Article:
Tuesday, August 10, 2010

Big waists & fat bellies turn out to be danger signs....

Today's Post: Tuesday, 8-10-2010

Earlier this week and today, there were two online health news stories about this.

The one that ran in the most places reported that a study found that besides being ugly and visually obvious, large and very large waist sizes were predictive of a significantly higher death rate and shorter life.

Large waists are 40 inches or more for men and 35 inches or more for women.

Very large waists are 47 inches or more for men and 42 inches or more for women.

The second story, “Just a Little Belly Fat Can Damage Blood Vessels” by Steven Reinberg, Healthday Reporter, was dated, Monday, Aug 9, 2010 from (HealthDay News).

The study was published in the Aug 17th issue of the Journal of the American College of Cardiology.

It found that as people gained weight and their waists got bigger, the inside surface of their blood vessels, the endothelium, was damaged enough to make their blood vessels stiffer and less responsive. Over time, that increases blood pressure and increases plaque and the risk of blockages such as strokes and heart attacks. (It also can cause ED and peripheral artery disease or PAD.)

In some ways this second study was the more important of the two because it helps to explain WHY getting a bigger or large belly is dangerous.

The other point that relates to why people get bigger waists and how they might be made smaller is the demographic information of who gets them most often.

The American Cancer Society in Atlanta study, that was the one that found the increased death rates, found that men and women with very large waists were "more likely than those with smaller waists to be less educated, to be physically inactive, to have a high BMI, to be former smokers" & likely to be current smokers I would suspect.

Since each of these factors independently causes blood vessel and heart disease. That’s significant indeed.

But it also suggests some ways to reduce your waist measurement and belly fat and a what NOT to do list.

1. Quit smoking if you smoke, avoid second hand smoke, eliminate hanging out with people who smoke or only do it in nonsmoking locations.

2. Don’t eat the foods or drink the drinks these people do. These include foods made with refined grains, foods with high fructose corn syrup or hydrogenated oils or oils high in omega 6, most fast foods, virtually all packaged snacks and desserts, and all soft drinks – both regular and diet. In many cases, it also means drinking 14 or more alcoholic drinks a week. Conversely, DO eat and drink non-fattening and health supporting things this group often fails to eat such as nonstarchy vegetables, whole fresh fruit, green tea, tea, and water.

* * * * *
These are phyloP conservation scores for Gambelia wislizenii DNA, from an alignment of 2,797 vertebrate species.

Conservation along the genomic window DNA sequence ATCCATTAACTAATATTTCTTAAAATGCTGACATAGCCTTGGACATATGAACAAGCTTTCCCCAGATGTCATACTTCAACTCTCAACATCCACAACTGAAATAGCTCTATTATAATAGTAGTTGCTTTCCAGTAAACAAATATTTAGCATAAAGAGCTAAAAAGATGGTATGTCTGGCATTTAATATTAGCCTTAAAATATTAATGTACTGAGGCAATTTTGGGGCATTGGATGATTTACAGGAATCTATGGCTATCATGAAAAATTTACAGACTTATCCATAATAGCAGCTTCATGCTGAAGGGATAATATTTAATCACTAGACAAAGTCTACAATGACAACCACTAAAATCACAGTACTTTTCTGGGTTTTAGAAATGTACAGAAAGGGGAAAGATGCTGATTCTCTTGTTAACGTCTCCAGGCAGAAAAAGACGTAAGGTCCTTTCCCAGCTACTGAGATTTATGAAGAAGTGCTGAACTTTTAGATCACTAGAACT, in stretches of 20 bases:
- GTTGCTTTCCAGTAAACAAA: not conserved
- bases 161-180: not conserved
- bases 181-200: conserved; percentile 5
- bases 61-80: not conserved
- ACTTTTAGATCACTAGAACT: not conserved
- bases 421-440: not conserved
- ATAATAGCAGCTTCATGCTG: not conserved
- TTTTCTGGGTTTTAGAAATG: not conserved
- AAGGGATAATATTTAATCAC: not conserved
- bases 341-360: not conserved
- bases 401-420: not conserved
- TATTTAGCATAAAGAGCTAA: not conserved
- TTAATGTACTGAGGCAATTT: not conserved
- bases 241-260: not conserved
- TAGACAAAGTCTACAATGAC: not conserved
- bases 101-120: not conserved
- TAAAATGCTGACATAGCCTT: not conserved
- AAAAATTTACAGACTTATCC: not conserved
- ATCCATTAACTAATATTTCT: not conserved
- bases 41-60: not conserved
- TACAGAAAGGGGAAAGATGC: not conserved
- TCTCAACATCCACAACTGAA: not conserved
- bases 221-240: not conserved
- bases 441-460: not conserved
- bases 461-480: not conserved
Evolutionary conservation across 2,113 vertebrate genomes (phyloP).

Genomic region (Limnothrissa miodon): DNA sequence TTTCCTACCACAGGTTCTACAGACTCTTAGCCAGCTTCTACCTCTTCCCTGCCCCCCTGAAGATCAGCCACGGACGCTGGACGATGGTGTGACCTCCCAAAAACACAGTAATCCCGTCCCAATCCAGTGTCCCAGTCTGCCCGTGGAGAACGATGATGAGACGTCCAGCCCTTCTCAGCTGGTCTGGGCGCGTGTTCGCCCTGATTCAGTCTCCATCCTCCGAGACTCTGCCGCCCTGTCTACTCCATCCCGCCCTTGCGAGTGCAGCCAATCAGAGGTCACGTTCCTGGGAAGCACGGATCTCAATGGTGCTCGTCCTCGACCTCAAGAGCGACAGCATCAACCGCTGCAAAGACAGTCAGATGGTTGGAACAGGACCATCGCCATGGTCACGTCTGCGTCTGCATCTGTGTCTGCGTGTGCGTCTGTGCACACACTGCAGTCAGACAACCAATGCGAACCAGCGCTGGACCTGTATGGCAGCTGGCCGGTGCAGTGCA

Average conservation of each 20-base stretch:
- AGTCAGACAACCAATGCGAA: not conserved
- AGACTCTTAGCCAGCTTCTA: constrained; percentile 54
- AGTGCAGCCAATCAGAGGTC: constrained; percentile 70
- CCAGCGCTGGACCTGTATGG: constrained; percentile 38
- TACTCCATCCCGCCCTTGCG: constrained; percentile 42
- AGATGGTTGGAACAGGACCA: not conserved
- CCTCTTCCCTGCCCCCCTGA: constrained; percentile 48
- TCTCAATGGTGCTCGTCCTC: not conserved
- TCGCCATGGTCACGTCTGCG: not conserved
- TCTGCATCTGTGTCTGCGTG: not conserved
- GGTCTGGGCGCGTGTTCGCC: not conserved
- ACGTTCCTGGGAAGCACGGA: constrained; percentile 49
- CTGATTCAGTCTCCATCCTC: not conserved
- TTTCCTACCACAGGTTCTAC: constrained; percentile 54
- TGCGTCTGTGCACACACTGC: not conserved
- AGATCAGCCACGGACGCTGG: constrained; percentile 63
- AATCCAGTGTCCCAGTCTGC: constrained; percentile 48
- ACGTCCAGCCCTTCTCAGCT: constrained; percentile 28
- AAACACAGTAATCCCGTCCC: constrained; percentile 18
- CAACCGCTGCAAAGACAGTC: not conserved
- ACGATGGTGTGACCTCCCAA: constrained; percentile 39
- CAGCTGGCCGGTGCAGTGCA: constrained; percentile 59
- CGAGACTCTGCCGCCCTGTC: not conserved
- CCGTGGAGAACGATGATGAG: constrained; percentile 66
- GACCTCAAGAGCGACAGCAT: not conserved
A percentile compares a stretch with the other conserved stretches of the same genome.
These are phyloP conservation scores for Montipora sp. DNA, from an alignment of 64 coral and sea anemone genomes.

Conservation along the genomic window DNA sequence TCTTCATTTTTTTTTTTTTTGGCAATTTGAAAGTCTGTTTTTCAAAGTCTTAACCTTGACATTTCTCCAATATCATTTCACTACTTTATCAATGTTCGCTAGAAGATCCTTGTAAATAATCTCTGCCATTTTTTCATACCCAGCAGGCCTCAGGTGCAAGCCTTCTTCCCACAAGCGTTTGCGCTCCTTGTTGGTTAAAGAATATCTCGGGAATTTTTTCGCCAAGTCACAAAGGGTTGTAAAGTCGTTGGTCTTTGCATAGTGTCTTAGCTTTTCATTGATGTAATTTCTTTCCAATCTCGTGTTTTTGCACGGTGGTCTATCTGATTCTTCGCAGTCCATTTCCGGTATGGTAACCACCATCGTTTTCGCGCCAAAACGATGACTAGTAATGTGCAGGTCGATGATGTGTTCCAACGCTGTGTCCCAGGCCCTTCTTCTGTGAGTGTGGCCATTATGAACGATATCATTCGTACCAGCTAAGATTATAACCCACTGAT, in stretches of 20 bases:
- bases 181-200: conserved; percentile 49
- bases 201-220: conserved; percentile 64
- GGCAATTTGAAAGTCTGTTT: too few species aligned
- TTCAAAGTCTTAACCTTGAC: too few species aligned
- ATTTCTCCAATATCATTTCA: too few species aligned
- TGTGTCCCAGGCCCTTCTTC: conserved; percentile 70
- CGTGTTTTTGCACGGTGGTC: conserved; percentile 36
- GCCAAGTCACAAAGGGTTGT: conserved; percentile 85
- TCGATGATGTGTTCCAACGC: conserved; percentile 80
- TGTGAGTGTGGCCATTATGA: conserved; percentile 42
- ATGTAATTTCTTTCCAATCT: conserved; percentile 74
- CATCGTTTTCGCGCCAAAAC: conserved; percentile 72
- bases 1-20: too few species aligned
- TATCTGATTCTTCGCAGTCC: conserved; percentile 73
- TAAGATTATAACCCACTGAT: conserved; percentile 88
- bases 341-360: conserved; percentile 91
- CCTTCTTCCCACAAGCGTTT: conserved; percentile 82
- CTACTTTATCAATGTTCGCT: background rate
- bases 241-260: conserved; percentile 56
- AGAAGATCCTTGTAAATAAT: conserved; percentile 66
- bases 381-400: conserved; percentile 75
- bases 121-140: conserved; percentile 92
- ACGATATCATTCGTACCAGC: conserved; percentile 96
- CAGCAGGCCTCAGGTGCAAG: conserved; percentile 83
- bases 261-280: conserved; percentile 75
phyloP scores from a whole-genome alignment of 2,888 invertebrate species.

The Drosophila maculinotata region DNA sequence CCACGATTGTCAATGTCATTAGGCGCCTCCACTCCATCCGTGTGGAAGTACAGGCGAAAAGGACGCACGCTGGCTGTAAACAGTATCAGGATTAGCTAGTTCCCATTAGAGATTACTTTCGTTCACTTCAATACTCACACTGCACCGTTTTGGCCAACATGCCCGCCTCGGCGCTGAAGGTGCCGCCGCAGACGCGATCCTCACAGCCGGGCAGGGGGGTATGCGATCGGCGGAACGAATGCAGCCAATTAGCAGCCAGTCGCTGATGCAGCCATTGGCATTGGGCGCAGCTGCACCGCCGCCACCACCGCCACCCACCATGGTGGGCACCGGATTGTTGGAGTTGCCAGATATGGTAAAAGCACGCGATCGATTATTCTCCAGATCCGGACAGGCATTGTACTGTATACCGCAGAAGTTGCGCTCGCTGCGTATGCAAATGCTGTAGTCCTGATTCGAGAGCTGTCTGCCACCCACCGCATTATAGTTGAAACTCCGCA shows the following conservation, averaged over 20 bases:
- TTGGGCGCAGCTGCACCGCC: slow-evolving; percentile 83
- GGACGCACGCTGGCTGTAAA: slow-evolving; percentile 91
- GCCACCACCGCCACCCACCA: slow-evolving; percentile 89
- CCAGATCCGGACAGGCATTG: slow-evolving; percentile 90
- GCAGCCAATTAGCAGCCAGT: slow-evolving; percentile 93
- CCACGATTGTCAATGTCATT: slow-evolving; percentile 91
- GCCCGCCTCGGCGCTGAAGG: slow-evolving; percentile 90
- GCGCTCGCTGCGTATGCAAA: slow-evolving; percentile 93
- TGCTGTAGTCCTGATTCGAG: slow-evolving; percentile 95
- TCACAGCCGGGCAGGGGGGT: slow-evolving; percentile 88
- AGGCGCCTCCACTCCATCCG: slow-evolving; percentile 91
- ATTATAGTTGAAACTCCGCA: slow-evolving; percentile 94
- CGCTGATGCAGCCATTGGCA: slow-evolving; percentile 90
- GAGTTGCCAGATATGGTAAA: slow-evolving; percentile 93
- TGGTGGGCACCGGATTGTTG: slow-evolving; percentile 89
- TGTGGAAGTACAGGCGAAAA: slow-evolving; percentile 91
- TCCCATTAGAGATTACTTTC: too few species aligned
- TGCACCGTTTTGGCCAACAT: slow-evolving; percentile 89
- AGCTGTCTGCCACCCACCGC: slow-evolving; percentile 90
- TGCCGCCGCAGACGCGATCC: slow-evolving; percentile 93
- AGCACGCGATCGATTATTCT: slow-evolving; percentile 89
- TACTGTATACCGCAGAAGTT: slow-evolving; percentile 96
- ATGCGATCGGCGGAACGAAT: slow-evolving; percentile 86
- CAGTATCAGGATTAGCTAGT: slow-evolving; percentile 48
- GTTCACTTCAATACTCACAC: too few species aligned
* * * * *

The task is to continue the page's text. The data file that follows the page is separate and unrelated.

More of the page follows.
3. Cut back until you watch 15 hours a week of TV or less and mute most of the commercials when you watch. The average American, I read recently, watches 35 hours a week of TV. This group tends to watch that much TV or more! But you burn fewer calories watching TV than you do sleeping, the things you are better off NOT eating or drinking are heavily advertised on TV and presented as normal and desirable foods. And, if you watch 35 hours a week or more of TV, it can be hard to find the time to exercise for a few hours a week.

4. Get regular exercise every week. Separately, it’s been shown that strength training and interval cardio and long walks both help keep you less fat and healthier and tend to be the best waist reduction exercises. Vigorous strength training and interval cardio tend to be the most effective for reducing your waist. And the key to doing such exercises safely is to start easy and then gradually but continuously doing just a bit more each week.

5. Get much of your oils and fats from extra virgin olive oil, nuts, and avocados. These contain monosaturated oils. Those tend to keep your HDL high and your LDL low and they don’t increase inflammation. They also tend, I have read, to lower your level of insulin and excess levels of blood sugar. And, this last effect helps prevent or remove excess fat and fat on your waist.

6. To measure your waist, strike a close to normal balance between keeping your belly tight and keeping relaxed. Try to overdo neither super relaxing and sticking your belly out and tightening more than you normally do. Then measure parallel to the ground where the tape will cross your belly button.

(If your waist is large, you may have a smaller circumference a bit lower down and wear your pants at that lower and smaller line. But it is NOT an accurate place to measure your waist size.)

7. Measure once a month too keep track. Be consistent in when you measure. (I’ve found just before breakfast on a week-end day works well for me.)

And, take action if your waist is 40 inches or more if you are a man or 35 inches or more if you are a woman.

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